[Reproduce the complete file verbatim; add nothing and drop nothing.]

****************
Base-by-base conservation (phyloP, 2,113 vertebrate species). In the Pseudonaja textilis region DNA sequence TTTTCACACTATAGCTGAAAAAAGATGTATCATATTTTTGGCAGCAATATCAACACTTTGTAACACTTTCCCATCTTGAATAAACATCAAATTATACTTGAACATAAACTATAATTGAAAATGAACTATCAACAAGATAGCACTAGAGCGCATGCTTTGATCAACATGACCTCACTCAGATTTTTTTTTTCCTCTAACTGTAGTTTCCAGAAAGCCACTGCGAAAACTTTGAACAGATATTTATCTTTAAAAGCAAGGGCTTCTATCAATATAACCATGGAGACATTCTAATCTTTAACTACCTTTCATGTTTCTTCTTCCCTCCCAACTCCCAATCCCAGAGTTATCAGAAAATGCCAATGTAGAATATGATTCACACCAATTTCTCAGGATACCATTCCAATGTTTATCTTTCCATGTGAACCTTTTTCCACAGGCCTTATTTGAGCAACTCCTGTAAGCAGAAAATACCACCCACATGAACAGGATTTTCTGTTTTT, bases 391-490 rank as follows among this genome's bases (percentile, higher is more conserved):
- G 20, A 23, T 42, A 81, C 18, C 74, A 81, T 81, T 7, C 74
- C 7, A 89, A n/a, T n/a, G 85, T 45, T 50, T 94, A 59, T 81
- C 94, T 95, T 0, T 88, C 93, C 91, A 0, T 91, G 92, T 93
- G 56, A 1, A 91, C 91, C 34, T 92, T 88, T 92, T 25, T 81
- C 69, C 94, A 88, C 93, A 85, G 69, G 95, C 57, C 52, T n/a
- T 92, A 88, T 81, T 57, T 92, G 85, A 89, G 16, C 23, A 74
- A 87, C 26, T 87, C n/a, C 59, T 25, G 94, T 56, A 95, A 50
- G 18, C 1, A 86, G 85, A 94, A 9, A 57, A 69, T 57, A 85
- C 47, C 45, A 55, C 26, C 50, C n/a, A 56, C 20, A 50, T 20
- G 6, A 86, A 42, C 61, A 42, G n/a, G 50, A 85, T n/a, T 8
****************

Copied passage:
Base-by-base conservation (phyloP, 2,113 vertebrate species). In the Pseudonaja textilis region DNA sequence TTTTCACACTATAGCTGAAAAAAGATGTATCATATTTTTGGCAGCAATATCAACACTTTGTAACACTTTCCCATCTTGAATAAACATCAAATTATACTTGAACATAAACTATAATTGAAAATGAACTATCAACAAGATAGCACTAGAGCGCATGCTTTGATCAACATGACCTCACTCAGATTTTTTTTTTCCTCTAACTGTAGTTTCCAGAAAGCCACTGCGAAAACTTTGAACAGATATTTATCTTTAAAAGCAAGGGCTTCTATCAATATAACCATGGAGACATTCTAATCTTTAACTACCTTTCATGTTTCTTCTTCCCTCCCAACTCCCAATCCCAGAGTTATCAGAAAATGCCAATGTAGAATATGATTCACACCAATTTCTCAGGATACCATTCCAATGTTTATCTTTCCATGTGAACCTTTTTCCACAGGCCTTATTTGAGCAACTCCTGTAAGCAGAAAATACCACCCACATGAACAGGATTTTCTGTTTTT, bases 391-490 rank as follows among this genome's bases (percentile, higher is more conserved):
- G 20, A 23, T 42, A 81, C 18, C 74, A 81, T 81, T 7, C 74
- C 7, A 89, A n/a, T n/a, G 85, T 45, T 50, T 94, A 59, T 81
- C 94, T 95, T 0, T 88, C 93, C 91, A 0, T 91, G 92, T 93
- G 56, A 1, A 91, C 91, C 34, T 92, T 88, T 92, T 25, T 81
- C 69, C 94, A 88, C 93, A 85, G 69, G 95, C 57, C 52, T n/a
- T 92, A 88, T 81, T 57, T 92, G 85, A 89, G 16, C 23, A 74
- A 87, C 26, T 87, C n/a, C 59, T 25, G 94, T 56, A 95, A 50
- G 18, C 1, A 86, G 85, A 94, A 9, A 57, A 69, T 57, A 85
- C 47, C 45, A 55, C 26, C 50, C n/a, A 56, C 20, A 50, T 20
- G 6, A 86, A 42, C 61, A 42, G n/a, G 50, A 85, T n/a, T 8